Even during my hiatus, I was keeping some notes for this blog. A couple had to do with young children and mathematics.
Is it surprising that “Mothers Talk Less to Young Daughters About Math”? Easy for me to ask — I have only sons.
Apparently it’s important, though: Math Matters, Even for Little Kids. The article makes a lot of sense to me (not surprising, given that one of the authors is Alan Schoenfeld). For example, there’s this:
The most commonly encountered activities in preschool are among the least effective for teaching children math. Learning to count by rote teaches children number words and their order, but it does not teach them number sense, any more than singing the letters L-M-N-O-P in the alphabet song teaches phonemic awareness. Knowing that “four” follows “three” is of minimal value if a child doesn’t know what “four” means. Paper-and-pencil tasks (e.g., drawing a line from the numeral 4 to a picture of four apples; coloring in an outline of the numeral 4) are fine for practice, but they don’t teach children a sense of number.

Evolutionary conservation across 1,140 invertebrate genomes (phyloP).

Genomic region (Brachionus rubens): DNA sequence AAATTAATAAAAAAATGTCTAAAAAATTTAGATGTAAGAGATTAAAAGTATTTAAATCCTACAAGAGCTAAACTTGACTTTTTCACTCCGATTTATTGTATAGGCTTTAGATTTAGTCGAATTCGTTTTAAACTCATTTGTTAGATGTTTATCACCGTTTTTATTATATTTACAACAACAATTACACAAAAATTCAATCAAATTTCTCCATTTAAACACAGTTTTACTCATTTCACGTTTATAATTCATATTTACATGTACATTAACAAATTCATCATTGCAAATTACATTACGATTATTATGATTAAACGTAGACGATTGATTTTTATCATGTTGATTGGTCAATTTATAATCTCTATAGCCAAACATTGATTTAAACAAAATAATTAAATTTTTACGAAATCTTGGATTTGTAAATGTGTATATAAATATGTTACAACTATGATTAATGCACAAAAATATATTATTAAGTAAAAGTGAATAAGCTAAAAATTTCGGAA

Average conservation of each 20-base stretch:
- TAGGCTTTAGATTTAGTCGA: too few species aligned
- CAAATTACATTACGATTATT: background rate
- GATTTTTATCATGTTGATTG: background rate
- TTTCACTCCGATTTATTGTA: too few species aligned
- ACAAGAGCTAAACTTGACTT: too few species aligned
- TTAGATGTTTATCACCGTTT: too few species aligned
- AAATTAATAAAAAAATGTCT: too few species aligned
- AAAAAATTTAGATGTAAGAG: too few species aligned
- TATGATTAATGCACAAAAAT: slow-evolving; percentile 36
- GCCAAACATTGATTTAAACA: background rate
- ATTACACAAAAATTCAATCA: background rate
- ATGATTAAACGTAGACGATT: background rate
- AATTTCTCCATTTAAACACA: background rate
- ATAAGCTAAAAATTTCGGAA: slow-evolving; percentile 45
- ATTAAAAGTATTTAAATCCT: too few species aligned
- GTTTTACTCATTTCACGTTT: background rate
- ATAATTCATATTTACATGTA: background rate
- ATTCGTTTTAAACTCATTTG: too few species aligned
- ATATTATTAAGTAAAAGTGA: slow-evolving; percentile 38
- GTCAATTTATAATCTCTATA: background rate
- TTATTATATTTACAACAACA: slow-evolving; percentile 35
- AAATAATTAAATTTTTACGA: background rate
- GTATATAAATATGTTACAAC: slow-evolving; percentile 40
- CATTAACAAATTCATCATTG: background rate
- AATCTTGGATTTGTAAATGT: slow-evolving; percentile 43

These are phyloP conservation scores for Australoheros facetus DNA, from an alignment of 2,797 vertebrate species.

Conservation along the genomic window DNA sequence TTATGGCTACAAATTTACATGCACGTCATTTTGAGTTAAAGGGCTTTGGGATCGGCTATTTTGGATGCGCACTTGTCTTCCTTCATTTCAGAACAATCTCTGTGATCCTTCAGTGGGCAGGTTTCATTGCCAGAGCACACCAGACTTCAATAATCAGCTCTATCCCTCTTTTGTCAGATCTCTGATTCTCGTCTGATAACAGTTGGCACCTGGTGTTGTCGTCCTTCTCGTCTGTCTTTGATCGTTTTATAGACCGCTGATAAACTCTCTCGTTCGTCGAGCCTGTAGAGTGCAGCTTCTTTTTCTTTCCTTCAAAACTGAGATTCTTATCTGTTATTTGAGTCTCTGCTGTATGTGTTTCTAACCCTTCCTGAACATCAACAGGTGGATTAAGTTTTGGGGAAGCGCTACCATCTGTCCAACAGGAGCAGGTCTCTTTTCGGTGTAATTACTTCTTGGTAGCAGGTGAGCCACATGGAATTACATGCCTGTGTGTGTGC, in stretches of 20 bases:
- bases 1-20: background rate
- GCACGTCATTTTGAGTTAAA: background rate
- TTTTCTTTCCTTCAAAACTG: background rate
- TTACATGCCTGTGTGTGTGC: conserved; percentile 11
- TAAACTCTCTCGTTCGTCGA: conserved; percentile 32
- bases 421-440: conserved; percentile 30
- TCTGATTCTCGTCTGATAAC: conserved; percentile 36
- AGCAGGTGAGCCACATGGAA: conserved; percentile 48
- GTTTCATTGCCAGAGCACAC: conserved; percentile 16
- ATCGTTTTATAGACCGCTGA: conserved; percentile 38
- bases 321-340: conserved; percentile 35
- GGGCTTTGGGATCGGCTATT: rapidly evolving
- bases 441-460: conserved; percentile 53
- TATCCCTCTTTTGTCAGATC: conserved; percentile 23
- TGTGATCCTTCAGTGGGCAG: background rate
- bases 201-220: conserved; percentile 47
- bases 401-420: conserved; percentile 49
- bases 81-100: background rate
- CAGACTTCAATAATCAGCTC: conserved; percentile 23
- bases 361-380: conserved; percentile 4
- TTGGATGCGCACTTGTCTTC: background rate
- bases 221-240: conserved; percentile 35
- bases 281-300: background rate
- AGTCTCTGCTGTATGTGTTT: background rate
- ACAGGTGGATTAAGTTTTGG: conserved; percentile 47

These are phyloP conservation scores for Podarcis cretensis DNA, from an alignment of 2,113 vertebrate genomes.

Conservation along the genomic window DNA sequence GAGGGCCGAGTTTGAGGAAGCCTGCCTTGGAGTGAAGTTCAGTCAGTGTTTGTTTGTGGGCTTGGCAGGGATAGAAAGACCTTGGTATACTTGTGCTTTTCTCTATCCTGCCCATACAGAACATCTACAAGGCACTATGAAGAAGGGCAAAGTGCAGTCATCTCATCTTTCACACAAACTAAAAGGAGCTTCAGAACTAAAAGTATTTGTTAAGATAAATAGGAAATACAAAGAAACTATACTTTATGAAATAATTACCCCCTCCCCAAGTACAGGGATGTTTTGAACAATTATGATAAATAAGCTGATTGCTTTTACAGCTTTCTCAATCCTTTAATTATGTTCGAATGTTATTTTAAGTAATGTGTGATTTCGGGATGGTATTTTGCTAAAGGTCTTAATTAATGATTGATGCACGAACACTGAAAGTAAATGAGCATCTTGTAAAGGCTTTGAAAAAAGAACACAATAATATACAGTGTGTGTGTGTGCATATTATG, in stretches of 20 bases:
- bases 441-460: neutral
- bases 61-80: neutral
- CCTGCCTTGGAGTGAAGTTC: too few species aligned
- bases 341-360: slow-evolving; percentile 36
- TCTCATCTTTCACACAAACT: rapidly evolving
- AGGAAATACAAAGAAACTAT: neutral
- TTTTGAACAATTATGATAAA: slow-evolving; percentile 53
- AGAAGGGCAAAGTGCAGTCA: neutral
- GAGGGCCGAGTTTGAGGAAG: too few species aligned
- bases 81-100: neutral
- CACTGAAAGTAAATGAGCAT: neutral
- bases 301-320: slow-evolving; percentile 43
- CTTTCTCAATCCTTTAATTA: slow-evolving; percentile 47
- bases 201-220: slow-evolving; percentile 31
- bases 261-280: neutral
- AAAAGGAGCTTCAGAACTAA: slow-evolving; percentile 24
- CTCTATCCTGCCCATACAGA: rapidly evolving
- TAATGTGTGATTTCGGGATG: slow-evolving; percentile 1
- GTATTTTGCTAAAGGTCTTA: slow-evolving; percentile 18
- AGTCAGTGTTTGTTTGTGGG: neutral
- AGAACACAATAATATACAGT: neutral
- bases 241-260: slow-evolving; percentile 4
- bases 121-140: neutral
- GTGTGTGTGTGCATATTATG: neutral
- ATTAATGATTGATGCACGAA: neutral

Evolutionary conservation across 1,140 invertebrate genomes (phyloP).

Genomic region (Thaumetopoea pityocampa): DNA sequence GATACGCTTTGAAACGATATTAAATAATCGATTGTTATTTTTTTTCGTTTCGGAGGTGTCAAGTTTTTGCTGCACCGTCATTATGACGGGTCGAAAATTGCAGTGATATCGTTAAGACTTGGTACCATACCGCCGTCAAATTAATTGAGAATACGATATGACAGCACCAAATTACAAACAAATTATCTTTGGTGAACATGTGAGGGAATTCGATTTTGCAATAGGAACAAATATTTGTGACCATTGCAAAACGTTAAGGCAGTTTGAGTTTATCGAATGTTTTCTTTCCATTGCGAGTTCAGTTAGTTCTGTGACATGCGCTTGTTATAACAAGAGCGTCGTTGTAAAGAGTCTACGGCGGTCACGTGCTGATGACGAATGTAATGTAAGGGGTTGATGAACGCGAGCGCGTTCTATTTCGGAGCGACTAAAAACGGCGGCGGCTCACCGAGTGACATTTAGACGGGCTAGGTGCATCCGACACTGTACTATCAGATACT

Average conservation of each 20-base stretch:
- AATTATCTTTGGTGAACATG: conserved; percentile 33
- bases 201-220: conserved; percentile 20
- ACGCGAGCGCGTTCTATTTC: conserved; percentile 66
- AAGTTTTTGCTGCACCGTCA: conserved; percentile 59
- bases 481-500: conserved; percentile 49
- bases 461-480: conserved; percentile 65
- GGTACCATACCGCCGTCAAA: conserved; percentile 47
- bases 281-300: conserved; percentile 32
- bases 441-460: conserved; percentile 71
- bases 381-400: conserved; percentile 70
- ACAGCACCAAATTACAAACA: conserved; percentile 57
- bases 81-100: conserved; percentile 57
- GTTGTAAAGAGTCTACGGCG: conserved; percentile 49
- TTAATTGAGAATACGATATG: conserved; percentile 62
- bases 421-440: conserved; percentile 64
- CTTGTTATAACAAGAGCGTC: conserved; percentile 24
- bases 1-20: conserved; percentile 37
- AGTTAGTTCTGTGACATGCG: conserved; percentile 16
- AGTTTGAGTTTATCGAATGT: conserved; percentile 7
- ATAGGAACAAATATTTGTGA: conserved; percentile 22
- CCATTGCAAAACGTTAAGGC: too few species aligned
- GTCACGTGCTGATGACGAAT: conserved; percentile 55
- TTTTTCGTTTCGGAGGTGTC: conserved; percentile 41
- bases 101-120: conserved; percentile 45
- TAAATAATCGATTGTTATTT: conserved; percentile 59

But do read the whole piece, lest you think it’s suggesting boring rote activities for four-year-olds. Just as I was looking for the word “play,” there it was.